My other note is that "Worship" is a loaded word. For you apparently it can mean contemplating mystery. For some the word worship could only imply one thing - the 'G" word, and you know where people go with that.

    Most of those people would 'go' "worshipping is for God only; we shouldn't be worshipping other stuff" and then hit "Explain" or "Ignore".

    Mr. Rozendaal, should we reexamine the notion of "Explain"? Perhaps the ultimate goal (from a value perspective) is power, not knowledge as such. (This would obviously constitute a testability criterion.) Or, with Bacon, we could similarly say that Knowledge is Power. Either way, the sky-spirits answer is substantively different from, for instance, Lavoisier's explanation of combustion.

    Perhaps "Explain" should be split into "delay" and "scientific answer"?

    I will note that in this particular fable you do not distinguish between different approaches to the Explain option. Mythological and scientific explanations are produced by different methods and have different qualities. I would especially note that scientific explanations have the quality of being predictive where mythological ones are not.
    It doesn't have to. You request enough explanations and you start getting answers that make sense as they probe for the shortcomings of the answers you were given. Thorough investigation was not always the norm.

    Suppose that rain actually was blood shed by large sky-going creatures? Only now, in later years, and with the conventional mistaken belief that religion is non-disprovable, do we think of "sky spirits" as a non-explanation. Back in the old days, it was a reasonable hypothesis. It's just that later it was found to be wrong.

    On the other hand, it's not clear how to test "From the before time. From the long long ago." Even in the days when people actually believed their religions, this counts as hitting Worship.

    Interpreting "Spirits", or "Gods" as physical creatures is completely missing the point, which is to attempt to describe natural phenomena in terms of human personality. Personality is more understandable to people in general than the numerical measurements and relational formulae that are the currently trendy ways of describing nature. Complaining that there are no observable physical creatures out there making rain, or whatever, is like complaining that there are no actual physical numbers or physical laws in nature, just observations, and that therefore science is nonsense.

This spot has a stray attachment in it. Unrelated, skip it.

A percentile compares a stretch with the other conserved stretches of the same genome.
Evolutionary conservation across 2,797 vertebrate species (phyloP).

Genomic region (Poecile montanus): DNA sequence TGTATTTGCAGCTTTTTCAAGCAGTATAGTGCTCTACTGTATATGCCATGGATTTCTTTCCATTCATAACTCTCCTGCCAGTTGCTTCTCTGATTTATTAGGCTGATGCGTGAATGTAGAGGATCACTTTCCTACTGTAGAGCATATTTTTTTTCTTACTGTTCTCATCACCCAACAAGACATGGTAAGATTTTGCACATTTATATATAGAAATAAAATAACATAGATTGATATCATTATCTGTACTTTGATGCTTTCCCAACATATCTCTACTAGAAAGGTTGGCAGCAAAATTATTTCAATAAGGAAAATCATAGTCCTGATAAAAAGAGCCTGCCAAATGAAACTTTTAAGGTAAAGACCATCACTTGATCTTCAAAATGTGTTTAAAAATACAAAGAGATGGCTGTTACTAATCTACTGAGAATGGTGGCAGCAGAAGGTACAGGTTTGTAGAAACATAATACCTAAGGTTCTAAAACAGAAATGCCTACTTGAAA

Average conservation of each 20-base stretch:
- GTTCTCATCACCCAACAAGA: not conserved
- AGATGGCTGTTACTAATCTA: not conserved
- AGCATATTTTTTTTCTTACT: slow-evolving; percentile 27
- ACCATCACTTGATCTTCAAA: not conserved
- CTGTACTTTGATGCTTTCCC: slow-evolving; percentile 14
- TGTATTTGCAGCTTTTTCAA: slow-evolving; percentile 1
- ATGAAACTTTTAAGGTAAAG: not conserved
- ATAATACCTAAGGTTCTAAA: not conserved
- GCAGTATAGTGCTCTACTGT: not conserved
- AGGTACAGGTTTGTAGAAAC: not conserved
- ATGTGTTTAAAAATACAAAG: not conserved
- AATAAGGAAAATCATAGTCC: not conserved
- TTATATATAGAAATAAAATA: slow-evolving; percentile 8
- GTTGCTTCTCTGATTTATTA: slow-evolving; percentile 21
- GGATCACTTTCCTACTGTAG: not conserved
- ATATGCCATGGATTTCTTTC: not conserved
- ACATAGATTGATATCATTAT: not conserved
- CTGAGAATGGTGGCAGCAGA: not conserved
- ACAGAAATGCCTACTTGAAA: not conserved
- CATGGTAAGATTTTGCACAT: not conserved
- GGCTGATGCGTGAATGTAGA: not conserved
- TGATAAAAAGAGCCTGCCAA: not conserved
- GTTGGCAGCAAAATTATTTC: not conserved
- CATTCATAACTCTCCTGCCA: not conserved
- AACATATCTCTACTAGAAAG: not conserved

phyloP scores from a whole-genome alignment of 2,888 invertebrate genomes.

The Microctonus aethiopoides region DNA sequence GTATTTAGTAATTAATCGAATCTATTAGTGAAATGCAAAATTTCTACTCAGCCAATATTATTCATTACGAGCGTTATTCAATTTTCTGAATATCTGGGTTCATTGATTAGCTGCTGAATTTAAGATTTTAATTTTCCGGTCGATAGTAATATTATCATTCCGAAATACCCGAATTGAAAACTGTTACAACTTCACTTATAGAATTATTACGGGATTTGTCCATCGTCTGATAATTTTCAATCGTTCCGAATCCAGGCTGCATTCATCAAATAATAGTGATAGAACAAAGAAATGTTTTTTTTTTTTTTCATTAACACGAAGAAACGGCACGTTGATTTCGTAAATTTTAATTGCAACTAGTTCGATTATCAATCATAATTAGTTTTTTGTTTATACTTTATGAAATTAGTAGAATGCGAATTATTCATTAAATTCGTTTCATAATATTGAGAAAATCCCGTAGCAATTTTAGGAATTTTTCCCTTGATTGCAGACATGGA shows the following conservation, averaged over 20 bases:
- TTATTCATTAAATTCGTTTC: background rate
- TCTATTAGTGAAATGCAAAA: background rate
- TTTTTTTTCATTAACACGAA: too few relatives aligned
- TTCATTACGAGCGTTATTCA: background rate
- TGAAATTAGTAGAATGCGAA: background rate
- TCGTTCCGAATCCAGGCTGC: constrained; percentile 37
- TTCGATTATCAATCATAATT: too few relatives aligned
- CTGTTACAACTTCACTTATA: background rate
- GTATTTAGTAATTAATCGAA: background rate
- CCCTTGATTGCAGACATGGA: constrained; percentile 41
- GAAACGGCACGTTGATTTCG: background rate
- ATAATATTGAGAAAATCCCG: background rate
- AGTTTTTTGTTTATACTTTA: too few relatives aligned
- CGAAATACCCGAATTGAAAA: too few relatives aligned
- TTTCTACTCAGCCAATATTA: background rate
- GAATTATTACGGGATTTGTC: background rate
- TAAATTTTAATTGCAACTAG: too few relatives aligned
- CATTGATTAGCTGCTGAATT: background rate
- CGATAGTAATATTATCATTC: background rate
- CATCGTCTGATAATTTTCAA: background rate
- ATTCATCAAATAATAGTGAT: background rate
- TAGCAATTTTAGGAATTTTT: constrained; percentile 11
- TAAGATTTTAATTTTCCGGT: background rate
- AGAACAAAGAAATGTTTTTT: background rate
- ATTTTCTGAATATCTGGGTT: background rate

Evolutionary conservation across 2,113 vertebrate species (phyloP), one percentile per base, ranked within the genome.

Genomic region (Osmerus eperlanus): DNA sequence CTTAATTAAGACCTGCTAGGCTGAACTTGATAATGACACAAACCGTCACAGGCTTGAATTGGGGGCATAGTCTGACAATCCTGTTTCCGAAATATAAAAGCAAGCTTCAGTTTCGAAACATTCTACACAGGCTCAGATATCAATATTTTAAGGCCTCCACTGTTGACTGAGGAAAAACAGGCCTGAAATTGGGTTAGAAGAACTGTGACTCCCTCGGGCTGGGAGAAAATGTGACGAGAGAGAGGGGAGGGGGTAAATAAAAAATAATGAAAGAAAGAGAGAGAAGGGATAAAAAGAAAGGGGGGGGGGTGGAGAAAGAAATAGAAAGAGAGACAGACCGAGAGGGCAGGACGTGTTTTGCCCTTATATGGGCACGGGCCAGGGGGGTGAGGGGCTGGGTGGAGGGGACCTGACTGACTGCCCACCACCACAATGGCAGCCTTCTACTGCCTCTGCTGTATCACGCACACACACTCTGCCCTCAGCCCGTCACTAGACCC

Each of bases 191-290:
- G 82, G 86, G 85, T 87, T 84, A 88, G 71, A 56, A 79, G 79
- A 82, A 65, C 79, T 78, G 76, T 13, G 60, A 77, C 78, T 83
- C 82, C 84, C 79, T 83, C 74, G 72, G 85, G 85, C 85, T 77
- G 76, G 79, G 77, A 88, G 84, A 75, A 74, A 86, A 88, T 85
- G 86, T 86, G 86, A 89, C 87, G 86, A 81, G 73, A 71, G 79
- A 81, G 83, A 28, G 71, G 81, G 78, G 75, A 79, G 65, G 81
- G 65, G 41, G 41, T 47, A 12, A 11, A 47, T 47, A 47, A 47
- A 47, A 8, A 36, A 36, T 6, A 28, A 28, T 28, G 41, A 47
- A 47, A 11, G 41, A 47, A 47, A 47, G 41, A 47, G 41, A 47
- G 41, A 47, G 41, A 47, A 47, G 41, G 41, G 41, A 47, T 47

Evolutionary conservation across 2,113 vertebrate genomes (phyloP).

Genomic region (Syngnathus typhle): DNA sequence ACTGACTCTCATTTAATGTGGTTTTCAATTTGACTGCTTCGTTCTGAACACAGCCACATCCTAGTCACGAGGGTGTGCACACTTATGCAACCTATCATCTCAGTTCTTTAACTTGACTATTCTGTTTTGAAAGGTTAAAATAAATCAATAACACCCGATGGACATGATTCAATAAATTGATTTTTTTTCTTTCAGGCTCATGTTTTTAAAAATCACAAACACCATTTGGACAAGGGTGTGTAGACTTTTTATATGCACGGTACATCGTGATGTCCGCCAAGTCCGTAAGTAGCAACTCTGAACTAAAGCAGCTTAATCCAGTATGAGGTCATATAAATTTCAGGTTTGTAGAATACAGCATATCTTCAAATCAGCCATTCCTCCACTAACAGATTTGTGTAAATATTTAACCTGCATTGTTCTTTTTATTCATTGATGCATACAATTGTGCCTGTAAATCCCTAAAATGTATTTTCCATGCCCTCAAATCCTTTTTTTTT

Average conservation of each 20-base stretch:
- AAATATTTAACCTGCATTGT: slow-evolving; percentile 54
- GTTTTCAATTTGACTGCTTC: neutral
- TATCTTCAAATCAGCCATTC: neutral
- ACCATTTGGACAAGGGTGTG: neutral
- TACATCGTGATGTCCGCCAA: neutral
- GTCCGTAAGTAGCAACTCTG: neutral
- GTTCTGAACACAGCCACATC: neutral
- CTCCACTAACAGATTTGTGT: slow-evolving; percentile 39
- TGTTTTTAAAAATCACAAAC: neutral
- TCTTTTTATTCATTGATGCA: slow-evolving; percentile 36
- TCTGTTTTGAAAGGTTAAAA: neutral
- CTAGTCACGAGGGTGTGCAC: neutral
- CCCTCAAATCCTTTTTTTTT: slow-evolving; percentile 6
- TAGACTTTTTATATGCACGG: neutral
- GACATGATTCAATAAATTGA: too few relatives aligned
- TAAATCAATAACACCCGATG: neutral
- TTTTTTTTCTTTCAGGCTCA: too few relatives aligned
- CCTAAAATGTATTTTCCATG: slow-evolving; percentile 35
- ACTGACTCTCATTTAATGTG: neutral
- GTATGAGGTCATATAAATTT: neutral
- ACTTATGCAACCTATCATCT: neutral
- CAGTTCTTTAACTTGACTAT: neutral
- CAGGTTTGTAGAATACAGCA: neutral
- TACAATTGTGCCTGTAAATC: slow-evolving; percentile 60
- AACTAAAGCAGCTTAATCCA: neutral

I've found that hitting either (E) or (I) entails a bit of (W). If you're running regressions on some enormous dataset creating some elasticity estimates, and you're pretty sure that the estimate should be positive and not negative, and you find it's negative you can either hit (E) - systematize the anomalous result: what's driving it and why is this set of datapoints not what the theory would predict - which I suppose is joined by the sentiment toward God that's either (W) God, why the f--- did you make this universe so f----- complicated or (W) thanks b... (read more)

    We can hit Explain for the Big Bang, and wait while science grinds through its process, and maybe someday it will return a perfectly good explanation. But then that will just bring up another dialog box.

    I was reminded of "can the second law of thermodynamics be reversed?", here.

    But why bother "worshipping" something entirely unlike and completely indifferent to yourself? Doesn't the "personality" of the creator in play matter a great deal in our choice of worship? You need a far more detailed argument to prove that whatever exists at the end of the recursion is worth our consideration, let alone our admiration. I see no need for anything remotely concious to end it. Unless, of course, you are just using the word "worship" as some hippy feel-good term for anything you can't explain and want to pretend not to ignore.

    I think he's using worship to mean that you believe it's beyond explanation. If you consider something to be the end of the recursion, you are worshipping it. Ignoring it would be if you hit that button before considering whether or not there's any explanation.

    You know, modern computer science gives us lots of examples of questions that we can't ever know the answer to even though they have mundane answers. These could require halting oracles to answer, but could also simply need physically unrealizable computing power due to their complexity class. Maybe science ends when the next step in the causal chain is simply provably not answerable with realistic resources.

    "God and the gods were apparitions of observation, judgment and punishment. Other sentiments towards them were secondary. The human organism always worships. First, it was the gods, then it was fame (the observation and judgment of others), next it will be self-aware systems you have built to realize truly omnipresent observation and judgment. The individual desires judgment. Without that desire, the cohesion of groups is impossible, and so is civilization."

    A reply to anonymous from a fictional character

    Such a great game. Seeing this makes me want to play it again, having discovered this site and done some actual reading on transhumanism and AI. It might change the choice I'd make at the end... Of course, this goes even further than just proving the old saying about Deus Ex, considering you never even mentioned the title! I know this is a serious necro-post, but I felt compelled.